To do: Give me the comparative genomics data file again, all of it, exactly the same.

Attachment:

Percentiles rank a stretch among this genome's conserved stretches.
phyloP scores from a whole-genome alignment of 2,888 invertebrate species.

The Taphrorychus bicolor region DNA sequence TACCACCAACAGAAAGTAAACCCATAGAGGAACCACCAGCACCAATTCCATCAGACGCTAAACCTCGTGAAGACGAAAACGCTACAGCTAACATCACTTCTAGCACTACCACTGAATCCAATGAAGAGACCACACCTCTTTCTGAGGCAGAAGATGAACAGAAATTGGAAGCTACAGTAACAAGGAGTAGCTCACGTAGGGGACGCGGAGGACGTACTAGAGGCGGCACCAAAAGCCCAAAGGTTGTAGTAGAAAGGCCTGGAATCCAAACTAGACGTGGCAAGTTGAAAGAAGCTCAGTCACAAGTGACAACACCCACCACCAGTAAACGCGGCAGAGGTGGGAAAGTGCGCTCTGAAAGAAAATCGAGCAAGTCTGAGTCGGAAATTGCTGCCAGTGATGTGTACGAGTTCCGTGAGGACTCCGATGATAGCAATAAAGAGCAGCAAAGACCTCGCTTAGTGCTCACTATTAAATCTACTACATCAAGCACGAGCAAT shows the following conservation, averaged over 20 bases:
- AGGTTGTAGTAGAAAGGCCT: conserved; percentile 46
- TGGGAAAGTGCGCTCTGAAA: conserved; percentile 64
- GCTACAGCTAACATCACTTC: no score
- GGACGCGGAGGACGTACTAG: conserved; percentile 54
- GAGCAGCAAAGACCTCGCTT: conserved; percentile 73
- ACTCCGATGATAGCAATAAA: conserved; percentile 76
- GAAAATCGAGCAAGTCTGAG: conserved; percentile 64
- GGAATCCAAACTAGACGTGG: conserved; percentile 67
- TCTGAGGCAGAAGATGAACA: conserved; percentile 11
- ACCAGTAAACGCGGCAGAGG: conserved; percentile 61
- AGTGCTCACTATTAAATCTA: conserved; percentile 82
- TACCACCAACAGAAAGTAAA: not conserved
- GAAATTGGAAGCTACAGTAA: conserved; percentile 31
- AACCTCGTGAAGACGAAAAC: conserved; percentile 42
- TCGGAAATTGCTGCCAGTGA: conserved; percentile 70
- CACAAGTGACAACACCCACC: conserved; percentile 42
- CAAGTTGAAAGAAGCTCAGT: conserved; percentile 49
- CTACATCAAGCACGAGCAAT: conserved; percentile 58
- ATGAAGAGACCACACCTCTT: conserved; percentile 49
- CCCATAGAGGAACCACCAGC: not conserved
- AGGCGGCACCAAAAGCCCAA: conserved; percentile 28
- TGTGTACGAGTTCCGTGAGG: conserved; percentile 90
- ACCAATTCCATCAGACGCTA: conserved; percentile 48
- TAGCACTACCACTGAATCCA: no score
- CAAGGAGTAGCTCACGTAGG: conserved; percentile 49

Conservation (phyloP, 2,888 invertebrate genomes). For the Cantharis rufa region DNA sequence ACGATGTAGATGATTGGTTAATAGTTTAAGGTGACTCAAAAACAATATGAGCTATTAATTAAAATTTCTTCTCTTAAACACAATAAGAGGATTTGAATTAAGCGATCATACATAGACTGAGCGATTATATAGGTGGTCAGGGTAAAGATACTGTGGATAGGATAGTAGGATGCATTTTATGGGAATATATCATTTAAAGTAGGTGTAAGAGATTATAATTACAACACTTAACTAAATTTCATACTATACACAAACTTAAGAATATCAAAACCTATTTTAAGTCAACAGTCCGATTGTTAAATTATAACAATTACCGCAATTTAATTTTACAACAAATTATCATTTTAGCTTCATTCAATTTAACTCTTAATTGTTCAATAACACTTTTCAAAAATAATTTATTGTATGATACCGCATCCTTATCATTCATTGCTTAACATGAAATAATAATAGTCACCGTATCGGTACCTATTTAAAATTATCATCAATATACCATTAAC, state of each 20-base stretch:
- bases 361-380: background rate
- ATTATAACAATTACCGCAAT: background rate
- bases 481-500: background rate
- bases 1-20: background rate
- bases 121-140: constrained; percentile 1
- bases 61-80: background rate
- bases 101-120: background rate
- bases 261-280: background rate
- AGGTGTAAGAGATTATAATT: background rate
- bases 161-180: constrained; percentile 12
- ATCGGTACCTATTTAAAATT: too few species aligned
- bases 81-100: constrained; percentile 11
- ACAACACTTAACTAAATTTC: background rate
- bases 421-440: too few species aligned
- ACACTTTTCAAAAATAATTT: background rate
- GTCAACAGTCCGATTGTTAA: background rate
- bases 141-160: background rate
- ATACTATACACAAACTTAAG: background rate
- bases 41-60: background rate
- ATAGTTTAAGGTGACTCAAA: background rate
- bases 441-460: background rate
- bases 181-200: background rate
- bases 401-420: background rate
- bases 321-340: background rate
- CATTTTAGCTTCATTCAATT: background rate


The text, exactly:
Percentiles rank a stretch among this genome's conserved stretches.
phyloP scores from a whole-genome alignment of 2,888 invertebrate species.

The Taphrorychus bicolor region DNA sequence TACCACCAACAGAAAGTAAACCCATAGAGGAACCACCAGCACCAATTCCATCAGACGCTAAACCTCGTGAAGACGAAAACGCTACAGCTAACATCACTTCTAGCACTACCACTGAATCCAATGAAGAGACCACACCTCTTTCTGAGGCAGAAGATGAACAGAAATTGGAAGCTACAGTAACAAGGAGTAGCTCACGTAGGGGACGCGGAGGACGTACTAGAGGCGGCACCAAAAGCCCAAAGGTTGTAGTAGAAAGGCCTGGAATCCAAACTAGACGTGGCAAGTTGAAAGAAGCTCAGTCACAAGTGACAACACCCACCACCAGTAAACGCGGCAGAGGTGGGAAAGTGCGCTCTGAAAGAAAATCGAGCAAGTCTGAGTCGGAAATTGCTGCCAGTGATGTGTACGAGTTCCGTGAGGACTCCGATGATAGCAATAAAGAGCAGCAAAGACCTCGCTTAGTGCTCACTATTAAATCTACTACATCAAGCACGAGCAAT shows the following conservation, averaged over 20 bases:
- AGGTTGTAGTAGAAAGGCCT: conserved; percentile 46
- TGGGAAAGTGCGCTCTGAAA: conserved; percentile 64
- GCTACAGCTAACATCACTTC: no score
- GGACGCGGAGGACGTACTAG: conserved; percentile 54
- GAGCAGCAAAGACCTCGCTT: conserved; percentile 73
- ACTCCGATGATAGCAATAAA: conserved; percentile 76
- GAAAATCGAGCAAGTCTGAG: conserved; percentile 64
- GGAATCCAAACTAGACGTGG: conserved; percentile 67
- TCTGAGGCAGAAGATGAACA: conserved; percentile 11
- ACCAGTAAACGCGGCAGAGG: conserved; percentile 61
- AGTGCTCACTATTAAATCTA: conserved; percentile 82
- TACCACCAACAGAAAGTAAA: not conserved
- GAAATTGGAAGCTACAGTAA: conserved; percentile 31
- AACCTCGTGAAGACGAAAAC: conserved; percentile 42
- TCGGAAATTGCTGCCAGTGA: conserved; percentile 70
- CACAAGTGACAACACCCACC: conserved; percentile 42
- CAAGTTGAAAGAAGCTCAGT: conserved; percentile 49
- CTACATCAAGCACGAGCAAT: conserved; percentile 58
- ATGAAGAGACCACACCTCTT: conserved; percentile 49
- CCCATAGAGGAACCACCAGC: not conserved
- AGGCGGCACCAAAAGCCCAA: conserved; percentile 28
- TGTGTACGAGTTCCGTGAGG: conserved; percentile 90
- ACCAATTCCATCAGACGCTA: conserved; percentile 48
- TAGCACTACCACTGAATCCA: no score
- CAAGGAGTAGCTCACGTAGG: conserved; percentile 49

Conservation (phyloP, 2,888 invertebrate genomes). For the Cantharis rufa region DNA sequence ACGATGTAGATGATTGGTTAATAGTTTAAGGTGACTCAAAAACAATATGAGCTATTAATTAAAATTTCTTCTCTTAAACACAATAAGAGGATTTGAATTAAGCGATCATACATAGACTGAGCGATTATATAGGTGGTCAGGGTAAAGATACTGTGGATAGGATAGTAGGATGCATTTTATGGGAATATATCATTTAAAGTAGGTGTAAGAGATTATAATTACAACACTTAACTAAATTTCATACTATACACAAACTTAAGAATATCAAAACCTATTTTAAGTCAACAGTCCGATTGTTAAATTATAACAATTACCGCAATTTAATTTTACAACAAATTATCATTTTAGCTTCATTCAATTTAACTCTTAATTGTTCAATAACACTTTTCAAAAATAATTTATTGTATGATACCGCATCCTTATCATTCATTGCTTAACATGAAATAATAATAGTCACCGTATCGGTACCTATTTAAAATTATCATCAATATACCATTAAC, state of each 20-base stretch:
- bases 361-380: background rate
- ATTATAACAATTACCGCAAT: background rate
- bases 481-500: background rate
- bases 1-20: background rate
- bases 121-140: constrained; percentile 1
- bases 61-80: background rate
- bases 101-120: background rate
- bases 261-280: background rate
- AGGTGTAAGAGATTATAATT: background rate
- bases 161-180: constrained; percentile 12
- ATCGGTACCTATTTAAAATT: too few species aligned
- bases 81-100: constrained; percentile 11
- ACAACACTTAACTAAATTTC: background rate
- bases 421-440: too few species aligned
- ACACTTTTCAAAAATAATTT: background rate
- GTCAACAGTCCGATTGTTAA: background rate
- bases 141-160: background rate
- ATACTATACACAAACTTAAG: background rate
- bases 41-60: background rate
- ATAGTTTAAGGTGACTCAAA: background rate
- bases 441-460: background rate
- bases 181-200: background rate
- bases 401-420: background rate
- bases 321-340: background rate
- CATTTTAGCTTCATTCAATT: background rate